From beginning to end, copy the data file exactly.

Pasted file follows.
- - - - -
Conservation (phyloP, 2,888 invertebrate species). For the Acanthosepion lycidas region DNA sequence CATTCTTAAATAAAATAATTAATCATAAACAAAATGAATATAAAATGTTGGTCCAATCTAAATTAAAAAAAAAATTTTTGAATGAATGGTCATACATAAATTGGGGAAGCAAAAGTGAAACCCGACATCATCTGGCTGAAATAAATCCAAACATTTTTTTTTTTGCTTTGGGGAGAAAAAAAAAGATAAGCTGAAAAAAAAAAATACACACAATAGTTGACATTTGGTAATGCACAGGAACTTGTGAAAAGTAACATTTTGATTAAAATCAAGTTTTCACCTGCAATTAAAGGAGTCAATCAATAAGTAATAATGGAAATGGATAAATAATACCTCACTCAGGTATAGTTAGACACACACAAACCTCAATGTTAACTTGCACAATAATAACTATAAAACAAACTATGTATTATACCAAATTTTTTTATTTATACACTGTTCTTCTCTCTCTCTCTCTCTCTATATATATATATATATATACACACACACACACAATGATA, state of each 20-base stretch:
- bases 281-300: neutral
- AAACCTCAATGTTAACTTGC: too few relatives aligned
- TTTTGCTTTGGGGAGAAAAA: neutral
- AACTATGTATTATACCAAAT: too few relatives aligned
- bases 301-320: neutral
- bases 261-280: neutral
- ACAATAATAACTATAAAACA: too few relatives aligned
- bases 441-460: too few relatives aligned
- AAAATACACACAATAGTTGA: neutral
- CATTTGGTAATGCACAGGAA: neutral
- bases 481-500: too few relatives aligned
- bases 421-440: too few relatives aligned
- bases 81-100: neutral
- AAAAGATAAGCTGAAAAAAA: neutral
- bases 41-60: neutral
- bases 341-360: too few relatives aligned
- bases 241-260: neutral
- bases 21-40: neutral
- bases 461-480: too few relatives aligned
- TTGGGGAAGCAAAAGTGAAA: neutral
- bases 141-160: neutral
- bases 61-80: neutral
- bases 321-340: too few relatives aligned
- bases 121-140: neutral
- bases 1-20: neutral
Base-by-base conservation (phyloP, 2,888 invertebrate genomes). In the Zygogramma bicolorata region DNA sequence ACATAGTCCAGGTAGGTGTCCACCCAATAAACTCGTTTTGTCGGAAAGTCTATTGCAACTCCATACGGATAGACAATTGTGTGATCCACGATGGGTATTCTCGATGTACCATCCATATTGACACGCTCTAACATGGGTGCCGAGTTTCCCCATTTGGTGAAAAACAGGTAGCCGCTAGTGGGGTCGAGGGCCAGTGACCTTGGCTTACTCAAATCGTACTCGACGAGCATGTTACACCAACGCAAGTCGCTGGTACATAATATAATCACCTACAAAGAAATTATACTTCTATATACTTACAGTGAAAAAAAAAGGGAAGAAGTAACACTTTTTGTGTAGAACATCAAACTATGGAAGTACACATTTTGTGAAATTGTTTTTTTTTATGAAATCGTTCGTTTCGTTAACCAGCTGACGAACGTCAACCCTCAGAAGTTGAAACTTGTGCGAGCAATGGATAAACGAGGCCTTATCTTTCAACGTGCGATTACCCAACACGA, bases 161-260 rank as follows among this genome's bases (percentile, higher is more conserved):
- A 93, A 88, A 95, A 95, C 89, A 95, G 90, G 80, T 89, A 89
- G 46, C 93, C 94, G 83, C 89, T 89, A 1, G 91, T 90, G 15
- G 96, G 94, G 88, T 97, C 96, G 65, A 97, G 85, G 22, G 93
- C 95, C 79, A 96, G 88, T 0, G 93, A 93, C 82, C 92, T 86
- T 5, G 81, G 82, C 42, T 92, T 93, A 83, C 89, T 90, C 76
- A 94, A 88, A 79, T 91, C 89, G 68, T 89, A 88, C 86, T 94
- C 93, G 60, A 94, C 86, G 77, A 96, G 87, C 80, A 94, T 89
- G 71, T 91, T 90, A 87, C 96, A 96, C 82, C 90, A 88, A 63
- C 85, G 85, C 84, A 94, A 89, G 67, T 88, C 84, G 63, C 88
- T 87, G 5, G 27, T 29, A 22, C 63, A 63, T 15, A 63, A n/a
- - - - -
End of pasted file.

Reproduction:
Conservation (phyloP, 2,888 invertebrate species). For the Acanthosepion lycidas region DNA sequence CATTCTTAAATAAAATAATTAATCATAAACAAAATGAATATAAAATGTTGGTCCAATCTAAATTAAAAAAAAAATTTTTGAATGAATGGTCATACATAAATTGGGGAAGCAAAAGTGAAACCCGACATCATCTGGCTGAAATAAATCCAAACATTTTTTTTTTTGCTTTGGGGAGAAAAAAAAAGATAAGCTGAAAAAAAAAAATACACACAATAGTTGACATTTGGTAATGCACAGGAACTTGTGAAAAGTAACATTTTGATTAAAATCAAGTTTTCACCTGCAATTAAAGGAGTCAATCAATAAGTAATAATGGAAATGGATAAATAATACCTCACTCAGGTATAGTTAGACACACACAAACCTCAATGTTAACTTGCACAATAATAACTATAAAACAAACTATGTATTATACCAAATTTTTTTATTTATACACTGTTCTTCTCTCTCTCTCTCTCTCTATATATATATATATATATACACACACACACACAATGATA, state of each 20-base stretch:
- bases 281-300: neutral
- AAACCTCAATGTTAACTTGC: too few relatives aligned
- TTTTGCTTTGGGGAGAAAAA: neutral
- AACTATGTATTATACCAAAT: too few relatives aligned
- bases 301-320: neutral
- bases 261-280: neutral
- ACAATAATAACTATAAAACA: too few relatives aligned
- bases 441-460: too few relatives aligned
- AAAATACACACAATAGTTGA: neutral
- CATTTGGTAATGCACAGGAA: neutral
- bases 481-500: too few relatives aligned
- bases 421-440: too few relatives aligned
- bases 81-100: neutral
- AAAAGATAAGCTGAAAAAAA: neutral
- bases 41-60: neutral
- bases 341-360: too few relatives aligned
- bases 241-260: neutral
- bases 21-40: neutral
- bases 461-480: too few relatives aligned
- TTGGGGAAGCAAAAGTGAAA: neutral
- bases 141-160: neutral
- bases 61-80: neutral
- bases 321-340: too few relatives aligned
- bases 121-140: neutral
- bases 1-20: neutral
Base-by-base conservation (phyloP, 2,888 invertebrate genomes). In the Zygogramma bicolorata region DNA sequence ACATAGTCCAGGTAGGTGTCCACCCAATAAACTCGTTTTGTCGGAAAGTCTATTGCAACTCCATACGGATAGACAATTGTGTGATCCACGATGGGTATTCTCGATGTACCATCCATATTGACACGCTCTAACATGGGTGCCGAGTTTCCCCATTTGGTGAAAAACAGGTAGCCGCTAGTGGGGTCGAGGGCCAGTGACCTTGGCTTACTCAAATCGTACTCGACGAGCATGTTACACCAACGCAAGTCGCTGGTACATAATATAATCACCTACAAAGAAATTATACTTCTATATACTTACAGTGAAAAAAAAAGGGAAGAAGTAACACTTTTTGTGTAGAACATCAAACTATGGAAGTACACATTTTGTGAAATTGTTTTTTTTTATGAAATCGTTCGTTTCGTTAACCAGCTGACGAACGTCAACCCTCAGAAGTTGAAACTTGTGCGAGCAATGGATAAACGAGGCCTTATCTTTCAACGTGCGATTACCCAACACGA, bases 161-260 rank as follows among this genome's bases (percentile, higher is more conserved):
- A 93, A 88, A 95, A 95, C 89, A 95, G 90, G 80, T 89, A 89
- G 46, C 93, C 94, G 83, C 89, T 89, A 1, G 91, T 90, G 15
- G 96, G 94, G 88, T 97, C 96, G 65, A 97, G 85, G 22, G 93
- C 95, C 79, A 96, G 88, T 0, G 93, A 93, C 82, C 92, T 86
- T 5, G 81, G 82, C 42, T 92, T 93, A 83, C 89, T 90, C 76
- A 94, A 88, A 79, T 91, C 89, G 68, T 89, A 88, C 86, T 94
- C 93, G 60, A 94, C 86, G 77, A 96, G 87, C 80, A 94, T 89
- G 71, T 91, T 90, A 87, C 96, A 96, C 82, C 90, A 88, A 63
- C 85, G 85, C 84, A 94, A 89, G 67, T 88, C 84, G 63, C 88
- T 87, G 5, G 27, T 29, A 22, C 63, A 63, T 15, A 63, A n/a